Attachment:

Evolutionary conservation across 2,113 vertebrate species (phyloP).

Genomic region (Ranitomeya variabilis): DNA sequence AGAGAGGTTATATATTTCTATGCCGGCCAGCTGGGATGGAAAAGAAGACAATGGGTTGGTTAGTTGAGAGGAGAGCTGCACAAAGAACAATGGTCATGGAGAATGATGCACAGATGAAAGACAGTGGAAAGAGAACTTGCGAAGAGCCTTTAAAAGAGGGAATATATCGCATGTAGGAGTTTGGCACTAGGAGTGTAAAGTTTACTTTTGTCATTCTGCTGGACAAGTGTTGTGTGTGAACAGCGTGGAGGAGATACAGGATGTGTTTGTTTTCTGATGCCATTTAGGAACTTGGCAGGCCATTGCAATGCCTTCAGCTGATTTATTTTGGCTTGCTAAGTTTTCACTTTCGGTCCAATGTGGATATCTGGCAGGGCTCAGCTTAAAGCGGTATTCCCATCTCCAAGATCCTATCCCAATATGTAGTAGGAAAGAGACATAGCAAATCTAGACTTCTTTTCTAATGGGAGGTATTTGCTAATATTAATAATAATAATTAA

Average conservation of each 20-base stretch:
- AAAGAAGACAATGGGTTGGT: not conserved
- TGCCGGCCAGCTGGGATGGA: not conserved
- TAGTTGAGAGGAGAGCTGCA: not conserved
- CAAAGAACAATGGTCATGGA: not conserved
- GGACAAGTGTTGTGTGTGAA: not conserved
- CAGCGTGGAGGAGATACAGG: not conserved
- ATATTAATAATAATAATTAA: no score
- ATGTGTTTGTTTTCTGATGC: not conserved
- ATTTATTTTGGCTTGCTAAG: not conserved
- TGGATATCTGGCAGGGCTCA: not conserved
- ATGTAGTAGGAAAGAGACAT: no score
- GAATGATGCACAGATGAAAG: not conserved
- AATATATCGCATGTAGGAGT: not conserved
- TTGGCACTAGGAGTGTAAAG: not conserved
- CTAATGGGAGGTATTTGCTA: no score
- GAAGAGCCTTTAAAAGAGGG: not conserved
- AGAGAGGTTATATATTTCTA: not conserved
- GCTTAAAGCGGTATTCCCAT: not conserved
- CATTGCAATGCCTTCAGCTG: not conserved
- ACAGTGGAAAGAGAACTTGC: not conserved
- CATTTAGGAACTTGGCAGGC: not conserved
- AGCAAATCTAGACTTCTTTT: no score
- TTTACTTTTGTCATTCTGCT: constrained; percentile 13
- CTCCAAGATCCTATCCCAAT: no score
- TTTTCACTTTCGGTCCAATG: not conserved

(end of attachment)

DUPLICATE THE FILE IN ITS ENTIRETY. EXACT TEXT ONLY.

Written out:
Evolutionary conservation across 2,113 vertebrate species (phyloP).

Genomic region (Ranitomeya variabilis): DNA sequence AGAGAGGTTATATATTTCTATGCCGGCCAGCTGGGATGGAAAAGAAGACAATGGGTTGGTTAGTTGAGAGGAGAGCTGCACAAAGAACAATGGTCATGGAGAATGATGCACAGATGAAAGACAGTGGAAAGAGAACTTGCGAAGAGCCTTTAAAAGAGGGAATATATCGCATGTAGGAGTTTGGCACTAGGAGTGTAAAGTTTACTTTTGTCATTCTGCTGGACAAGTGTTGTGTGTGAACAGCGTGGAGGAGATACAGGATGTGTTTGTTTTCTGATGCCATTTAGGAACTTGGCAGGCCATTGCAATGCCTTCAGCTGATTTATTTTGGCTTGCTAAGTTTTCACTTTCGGTCCAATGTGGATATCTGGCAGGGCTCAGCTTAAAGCGGTATTCCCATCTCCAAGATCCTATCCCAATATGTAGTAGGAAAGAGACATAGCAAATCTAGACTTCTTTTCTAATGGGAGGTATTTGCTAATATTAATAATAATAATTAA

Average conservation of each 20-base stretch:
- AAAGAAGACAATGGGTTGGT: not conserved
- TGCCGGCCAGCTGGGATGGA: not conserved
- TAGTTGAGAGGAGAGCTGCA: not conserved
- CAAAGAACAATGGTCATGGA: not conserved
- GGACAAGTGTTGTGTGTGAA: not conserved
- CAGCGTGGAGGAGATACAGG: not conserved
- ATATTAATAATAATAATTAA: no score
- ATGTGTTTGTTTTCTGATGC: not conserved
- ATTTATTTTGGCTTGCTAAG: not conserved
- TGGATATCTGGCAGGGCTCA: not conserved
- ATGTAGTAGGAAAGAGACAT: no score
- GAATGATGCACAGATGAAAG: not conserved
- AATATATCGCATGTAGGAGT: not conserved
- TTGGCACTAGGAGTGTAAAG: not conserved
- CTAATGGGAGGTATTTGCTA: no score
- GAAGAGCCTTTAAAAGAGGG: not conserved
- AGAGAGGTTATATATTTCTA: not conserved
- GCTTAAAGCGGTATTCCCAT: not conserved
- CATTGCAATGCCTTCAGCTG: not conserved
- ACAGTGGAAAGAGAACTTGC: not conserved
- CATTTAGGAACTTGGCAGGC: not conserved
- AGCAAATCTAGACTTCTTTT: no score
- TTTACTTTTGTCATTCTGCT: constrained; percentile 13
- CTCCAAGATCCTATCCCAAT: no score
- TTTTCACTTTCGGTCCAATG: not conserved